• If the AED advises a shock, ensure everyone is clear of the victim and press the shock button. The AED will deliver a shock to the victim’s heart to try to restore a normal rhythm.
  • After the shock is delivered, or if no shock is advised, immediately resume CPR (starting with chest compressions).
  • Follow the AED’s prompts. It will typically instruct you to continue CPR for a period (usually 2 minutes) before it re-analyzes the heart rhythm.
  • Continue following the device’s prompts, delivering additional shocks if advised, and performing CPR in between analysis cycles.

Watch the video below to learn how to use an AED


How to Use An AED on an adult or child. Click on image to watch video.


4. How to Check for Signs of Life


Before trying to administer any first aid in an emergency, it is crucial to quickly assess the victim for signs of life. This can help you decide the most appropriate first-aid treatment to give. The primary signs of life include responsiveness, normal breathing, and circulation (pulse).


Checking for Responsiveness

To check for responsiveness, gently tap the victim's shoulder and shout, "Hello, Are you okay?", or say “Hello, I am (your name), Can you hear me? Open your eyes”. Look for any movement, groaning, attempt at eye opening or verbal response. If no response, to your voice command, next check for the patient’s response to pain by pinching the ear lobes moderately and check for any movements to locate and remove the source of the pain. 

If there is still no response, next check the airways for signs of breathing


Checking for Breathing

Normal breathing involves regular, effortless breaths. Abnormal breathing might be gasping or shallow breaths. To check if the victim is breathing normally, use the head-tilt/chin-lift manoeuvre to open the airway, then observe the chest for movement. You can also place your ear near the victim's mouth and nose, and listen for breath sounds or check if you feel air movement on your cheek for about 10 seconds.

If the person is not breathing, call for help (either using your open mobile phone or shout to nearby people to call the local emergency service). In the meantime, quickly check the unresponsive person’s pulse and for any sign of bleeding before beginning CPR. 


Checking for Pulse

The presence of a pulse indicates that the heart is still pumping blood. One of the easiest pulse sites to check is the carotid artery. To check the pulse, locate the carotid artery by placing two fingers (not your thumb*) on the victim's neck, to the side of the windpipe. Press gently and feel for a pulse.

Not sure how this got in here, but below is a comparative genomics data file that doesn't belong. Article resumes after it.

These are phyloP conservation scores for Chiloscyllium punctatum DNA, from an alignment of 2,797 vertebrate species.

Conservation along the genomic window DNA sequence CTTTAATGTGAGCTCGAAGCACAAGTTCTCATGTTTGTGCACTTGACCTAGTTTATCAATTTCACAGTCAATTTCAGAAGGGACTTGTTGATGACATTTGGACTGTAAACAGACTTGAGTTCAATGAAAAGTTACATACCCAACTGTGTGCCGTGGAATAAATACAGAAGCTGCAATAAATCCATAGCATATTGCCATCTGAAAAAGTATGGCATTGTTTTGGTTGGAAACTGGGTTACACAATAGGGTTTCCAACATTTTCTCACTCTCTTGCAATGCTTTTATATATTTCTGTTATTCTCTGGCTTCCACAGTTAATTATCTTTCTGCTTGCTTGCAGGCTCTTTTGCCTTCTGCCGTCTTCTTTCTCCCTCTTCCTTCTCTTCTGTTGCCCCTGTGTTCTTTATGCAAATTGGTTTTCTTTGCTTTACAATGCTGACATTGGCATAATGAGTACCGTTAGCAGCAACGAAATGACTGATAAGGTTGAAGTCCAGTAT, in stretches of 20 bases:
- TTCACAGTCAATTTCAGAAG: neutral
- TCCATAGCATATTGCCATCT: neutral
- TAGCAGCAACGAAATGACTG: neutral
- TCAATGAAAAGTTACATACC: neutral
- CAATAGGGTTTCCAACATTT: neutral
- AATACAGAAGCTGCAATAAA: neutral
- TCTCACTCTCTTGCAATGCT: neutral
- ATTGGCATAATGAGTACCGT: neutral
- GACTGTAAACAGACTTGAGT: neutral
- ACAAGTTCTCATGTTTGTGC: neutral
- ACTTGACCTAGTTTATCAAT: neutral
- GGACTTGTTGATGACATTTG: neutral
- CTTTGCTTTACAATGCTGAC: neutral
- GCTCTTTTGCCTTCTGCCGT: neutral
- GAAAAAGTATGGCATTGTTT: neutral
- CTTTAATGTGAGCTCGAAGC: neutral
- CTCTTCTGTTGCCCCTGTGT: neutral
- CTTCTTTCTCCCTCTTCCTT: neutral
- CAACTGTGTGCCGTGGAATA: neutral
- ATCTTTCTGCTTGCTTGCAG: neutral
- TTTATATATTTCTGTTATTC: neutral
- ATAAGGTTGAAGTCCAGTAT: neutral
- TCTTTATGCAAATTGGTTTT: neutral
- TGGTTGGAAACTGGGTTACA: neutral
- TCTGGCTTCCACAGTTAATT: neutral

Other recommended sites for checking pulses, especially in infants are those of the femoral artery located in the groin area (where the thigh meets the lower abdomen) and the brachial artery located on the inside of the upper arm, between the elbow and shoulder. [4, 5]. 

If there is a pulse and the victim is breathing, place them in recovery position and keep monitoring their vital signs until help comes. It is recommended to check every 2 minutes.

If there is no breathing or abnormal breathing and no pulse, begin CPR immediately. Also, if you are unsure about the pulse and the victim is unresponsive, begin CPR.

Time is of the essence in an emergency so do not spend more than 10 seconds checking the pulse. 

* You shouldn’t use your thumb because the thumb has its pulse which may interfere with the victim’s pulse.

Watch the video below to learn how to check for signs of life/ do a danger assessment.


How to perform primary survey in adults and children in an emergency. Click image to watch video.




In the absence of organised national training programs in your country, individuals should make it their responsibility to learn how to manage emergencies. Reading resources, watching demonstrations and practising these skills can help prepare you for emergencies. You may not feel very confident when faced with a real-life situation but do your best to stay calm and act as fast as possible. It is better to try than to do nothing at all. 



1. Delaney PG, Eisner ZJ, Bustos A, Hancock CJ, Thullah AH, Jayaraman S, et al. Cost-effectiveness of lay first responders addressing road traffic injury in Sub-Saharan Africa. Journal of Surgical Research. 2022 Feb;270:104–12. doi:10.1016/j.jss.2021.08.032. Available from here 

2. Obigwe E. How to save a life in an emergency (tips for Africans). DatelinehealthAfrica. [Internet, 2024 May]. Cited 2024 May 20. Available here.

3. Jones AR, Miller J, Brown M. Epidemiology of trauma-related hemorrhage and time to definitive care across North America: Making. The case for bleeding control education. Prehospital and Disaster Medicine. 2023 Oct 2;38(6):780–3. doi:10.1017/s1049023x23006428. Available from here.

4. Sarti A, Savron F, Ronfani L, Pelizzo G, Barbi E. Comparison of three sites to check the pulse and count heart rate in hypotensive infants. Pediatric Anesthesia. 2006 Jan 23;16(4):394–8. doi:10.1111/j.1460-9592.2005.01803.x. Available from here

5. Zimmerman B, Williams D. Peripheral pulse. NIH National Library of Medicine. [Internet, 2023 April]. Cited 2024 May 21. Available here



Related: How to Save A Life in an Emergency (Tips for Africans)



Published: June 24, 2024

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Video # 3: How to use an AED video link:

Video # 4: Primary survey video link: